Reuters: Election authorities in Iraq rejected final appeals on Tuesday against the results of a March parliamentary election, which will now move to the Supreme Court for certification.
BAGHDAD (Reuters) – Election authorities in Iraq rejected final appeals on Tuesday against the results of a March parliamentary election, which will now move to the Supreme Court for certification.
Iraq is still without a government more than 11 weeks after the inconclusive March 7 poll, narrowly won by the cross-sectarian Iraqiya alliance led by former Prime Minister Iyad Allawi.
An appeals authority within Iraq’s Independent High Electoral Commission (IHEC) rejected final complaints submitted before Monday’s deadline.
“The ruling has been certified by the commission and will be sent tomorrow to the Supreme Court,” said IHEC spokesman Qassim al-Aboudi.
Election officials have said they expect the Supreme Court to move quickly, but a government could still be weeks or months away.
Iraqiya, led by secular Shi’ite Allawi and heavily backed by Sunni voters, won the election by a two-seat margin.
But the major Shi’ite groups — incumbent Prime Minister Nuri al-Maliki’s State of Law and the Iraqi National Alliance, which has close ties to Shi’ite neighbor Iran — have announced plans to unite to form the largest bloc in parliament.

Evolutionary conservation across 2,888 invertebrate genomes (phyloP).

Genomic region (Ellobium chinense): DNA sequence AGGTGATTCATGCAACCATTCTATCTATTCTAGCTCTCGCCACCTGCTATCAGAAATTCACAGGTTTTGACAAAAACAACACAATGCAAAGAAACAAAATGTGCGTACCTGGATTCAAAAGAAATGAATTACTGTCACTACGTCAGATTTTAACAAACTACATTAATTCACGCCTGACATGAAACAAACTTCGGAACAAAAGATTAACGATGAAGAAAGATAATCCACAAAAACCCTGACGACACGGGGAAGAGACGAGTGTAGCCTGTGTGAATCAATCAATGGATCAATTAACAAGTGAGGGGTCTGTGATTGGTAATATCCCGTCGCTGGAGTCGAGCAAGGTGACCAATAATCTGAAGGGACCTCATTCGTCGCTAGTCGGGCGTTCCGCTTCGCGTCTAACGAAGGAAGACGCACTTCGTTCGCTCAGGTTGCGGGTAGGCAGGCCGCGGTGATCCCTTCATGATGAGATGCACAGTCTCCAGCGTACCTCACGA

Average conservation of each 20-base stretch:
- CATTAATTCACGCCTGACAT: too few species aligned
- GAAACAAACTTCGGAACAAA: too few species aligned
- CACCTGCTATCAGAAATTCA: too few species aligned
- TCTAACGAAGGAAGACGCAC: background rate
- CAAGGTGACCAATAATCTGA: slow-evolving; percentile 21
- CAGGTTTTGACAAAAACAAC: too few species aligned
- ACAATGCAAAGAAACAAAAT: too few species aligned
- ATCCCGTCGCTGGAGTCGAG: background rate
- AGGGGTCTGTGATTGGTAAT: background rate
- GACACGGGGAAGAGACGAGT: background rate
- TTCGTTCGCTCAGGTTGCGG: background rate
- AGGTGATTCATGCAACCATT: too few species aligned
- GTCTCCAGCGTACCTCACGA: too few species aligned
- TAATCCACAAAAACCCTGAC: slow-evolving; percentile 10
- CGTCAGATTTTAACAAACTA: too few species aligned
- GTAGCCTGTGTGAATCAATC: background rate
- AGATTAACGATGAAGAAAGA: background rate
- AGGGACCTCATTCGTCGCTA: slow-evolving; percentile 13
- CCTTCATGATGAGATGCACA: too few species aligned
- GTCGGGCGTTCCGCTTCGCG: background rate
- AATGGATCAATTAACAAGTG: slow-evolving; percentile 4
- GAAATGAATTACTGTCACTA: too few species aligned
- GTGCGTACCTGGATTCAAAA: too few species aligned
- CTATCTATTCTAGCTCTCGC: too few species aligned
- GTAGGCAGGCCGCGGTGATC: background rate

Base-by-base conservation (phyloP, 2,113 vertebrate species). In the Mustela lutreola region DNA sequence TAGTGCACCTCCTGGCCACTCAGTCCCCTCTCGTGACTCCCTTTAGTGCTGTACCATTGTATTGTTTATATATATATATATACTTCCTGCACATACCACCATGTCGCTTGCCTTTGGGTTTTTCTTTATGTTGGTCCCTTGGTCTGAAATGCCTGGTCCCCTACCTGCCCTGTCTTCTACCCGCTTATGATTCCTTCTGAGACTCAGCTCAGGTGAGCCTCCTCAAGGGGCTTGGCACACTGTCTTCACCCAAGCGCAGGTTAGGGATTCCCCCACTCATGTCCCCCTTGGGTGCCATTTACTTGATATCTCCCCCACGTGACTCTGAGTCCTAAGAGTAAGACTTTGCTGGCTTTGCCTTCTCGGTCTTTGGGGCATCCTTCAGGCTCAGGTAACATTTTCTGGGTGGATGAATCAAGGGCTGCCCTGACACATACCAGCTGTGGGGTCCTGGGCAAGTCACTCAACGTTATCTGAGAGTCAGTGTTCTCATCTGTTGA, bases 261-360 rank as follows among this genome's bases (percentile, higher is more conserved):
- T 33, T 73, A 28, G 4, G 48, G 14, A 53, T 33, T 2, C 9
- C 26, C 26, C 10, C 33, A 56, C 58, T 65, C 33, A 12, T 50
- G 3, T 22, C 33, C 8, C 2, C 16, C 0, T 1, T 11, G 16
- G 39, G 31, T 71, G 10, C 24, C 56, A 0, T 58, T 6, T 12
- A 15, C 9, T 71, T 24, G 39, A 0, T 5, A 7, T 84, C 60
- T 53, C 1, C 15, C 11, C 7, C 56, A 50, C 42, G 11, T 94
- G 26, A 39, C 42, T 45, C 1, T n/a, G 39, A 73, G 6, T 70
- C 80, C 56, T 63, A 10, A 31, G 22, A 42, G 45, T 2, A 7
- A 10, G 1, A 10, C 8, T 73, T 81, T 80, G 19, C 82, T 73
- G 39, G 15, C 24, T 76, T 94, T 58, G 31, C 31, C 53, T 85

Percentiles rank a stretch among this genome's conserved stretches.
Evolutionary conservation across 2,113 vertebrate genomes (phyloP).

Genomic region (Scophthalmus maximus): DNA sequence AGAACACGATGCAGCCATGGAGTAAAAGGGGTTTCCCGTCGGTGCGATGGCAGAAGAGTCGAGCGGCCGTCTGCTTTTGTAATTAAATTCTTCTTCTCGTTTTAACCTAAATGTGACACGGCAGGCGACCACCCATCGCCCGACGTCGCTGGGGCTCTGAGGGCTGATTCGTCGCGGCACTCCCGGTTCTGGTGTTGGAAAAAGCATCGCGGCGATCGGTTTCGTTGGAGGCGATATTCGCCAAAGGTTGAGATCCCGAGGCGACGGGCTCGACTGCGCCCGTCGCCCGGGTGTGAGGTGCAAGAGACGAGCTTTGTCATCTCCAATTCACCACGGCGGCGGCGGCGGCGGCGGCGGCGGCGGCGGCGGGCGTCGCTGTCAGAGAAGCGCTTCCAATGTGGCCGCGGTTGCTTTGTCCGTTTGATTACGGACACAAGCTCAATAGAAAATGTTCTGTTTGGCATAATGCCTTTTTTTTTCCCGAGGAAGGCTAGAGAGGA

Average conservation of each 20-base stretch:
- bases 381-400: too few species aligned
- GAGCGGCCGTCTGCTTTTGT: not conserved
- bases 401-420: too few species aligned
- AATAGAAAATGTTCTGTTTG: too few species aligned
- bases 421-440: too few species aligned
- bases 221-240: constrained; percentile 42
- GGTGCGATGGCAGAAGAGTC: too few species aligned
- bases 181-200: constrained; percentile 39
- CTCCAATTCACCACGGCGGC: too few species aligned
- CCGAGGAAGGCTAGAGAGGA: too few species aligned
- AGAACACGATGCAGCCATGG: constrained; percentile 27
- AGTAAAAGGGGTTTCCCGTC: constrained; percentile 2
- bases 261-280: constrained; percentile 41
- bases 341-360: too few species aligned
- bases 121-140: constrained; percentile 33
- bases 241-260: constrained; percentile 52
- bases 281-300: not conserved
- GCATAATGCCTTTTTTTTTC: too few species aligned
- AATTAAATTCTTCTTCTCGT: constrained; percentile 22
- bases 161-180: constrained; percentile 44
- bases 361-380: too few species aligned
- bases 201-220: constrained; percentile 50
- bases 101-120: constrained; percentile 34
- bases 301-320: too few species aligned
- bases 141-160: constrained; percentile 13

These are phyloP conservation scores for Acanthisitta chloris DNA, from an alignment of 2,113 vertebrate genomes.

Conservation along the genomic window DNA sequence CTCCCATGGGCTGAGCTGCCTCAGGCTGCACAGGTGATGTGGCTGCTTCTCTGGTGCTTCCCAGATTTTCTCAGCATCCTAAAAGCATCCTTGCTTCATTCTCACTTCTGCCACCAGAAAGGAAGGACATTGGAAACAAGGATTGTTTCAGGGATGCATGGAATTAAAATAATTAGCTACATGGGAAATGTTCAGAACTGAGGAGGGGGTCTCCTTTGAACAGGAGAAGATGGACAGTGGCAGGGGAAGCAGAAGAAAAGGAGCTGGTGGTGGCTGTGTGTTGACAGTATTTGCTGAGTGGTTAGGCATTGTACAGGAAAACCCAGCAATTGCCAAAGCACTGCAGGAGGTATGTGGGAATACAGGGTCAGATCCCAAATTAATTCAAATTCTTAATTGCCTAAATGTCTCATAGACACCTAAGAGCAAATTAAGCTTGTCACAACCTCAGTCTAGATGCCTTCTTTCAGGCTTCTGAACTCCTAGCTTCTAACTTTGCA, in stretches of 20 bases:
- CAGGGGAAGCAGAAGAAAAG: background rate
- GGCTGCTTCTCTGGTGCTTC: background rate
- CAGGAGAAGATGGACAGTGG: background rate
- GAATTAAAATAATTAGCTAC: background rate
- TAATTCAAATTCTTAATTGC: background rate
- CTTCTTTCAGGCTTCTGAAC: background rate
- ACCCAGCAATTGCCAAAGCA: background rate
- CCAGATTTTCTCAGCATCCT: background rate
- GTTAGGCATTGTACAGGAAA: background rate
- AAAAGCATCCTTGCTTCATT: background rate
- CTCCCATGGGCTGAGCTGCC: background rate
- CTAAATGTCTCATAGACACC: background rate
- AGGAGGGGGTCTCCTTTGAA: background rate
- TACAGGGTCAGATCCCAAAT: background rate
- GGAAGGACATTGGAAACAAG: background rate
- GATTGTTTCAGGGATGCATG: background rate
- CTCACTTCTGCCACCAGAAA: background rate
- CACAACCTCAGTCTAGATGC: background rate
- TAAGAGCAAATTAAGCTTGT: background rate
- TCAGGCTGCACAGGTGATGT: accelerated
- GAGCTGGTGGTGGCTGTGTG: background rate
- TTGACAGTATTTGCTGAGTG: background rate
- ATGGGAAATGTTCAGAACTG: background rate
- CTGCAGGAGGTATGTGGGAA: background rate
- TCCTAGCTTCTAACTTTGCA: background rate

They would still be four seats short of a majority.
Allawi has warned that any attempt to marginalize his bloc — and therefore the Sunni minority — could see Iraq slide back into the kind of broader sectarian bloodshed seen in 2006-07.
President Jalal Talabani must call on the new parliament to convene within 15 days of the Supreme Court certifying the results. Members then have 15 days to elect a speaker and 30 days to elect a new president.
The new president then has 15 days to ask the largest bloc in parliament to form a government and choose a prime minister.
The last complaints were filed on Sunday by four candidates who had lost their seats in the 325-seat parliament after a recount of votes cast in Baghdad.
(Writing by Matt Robinson; Editing by Louise Ireland)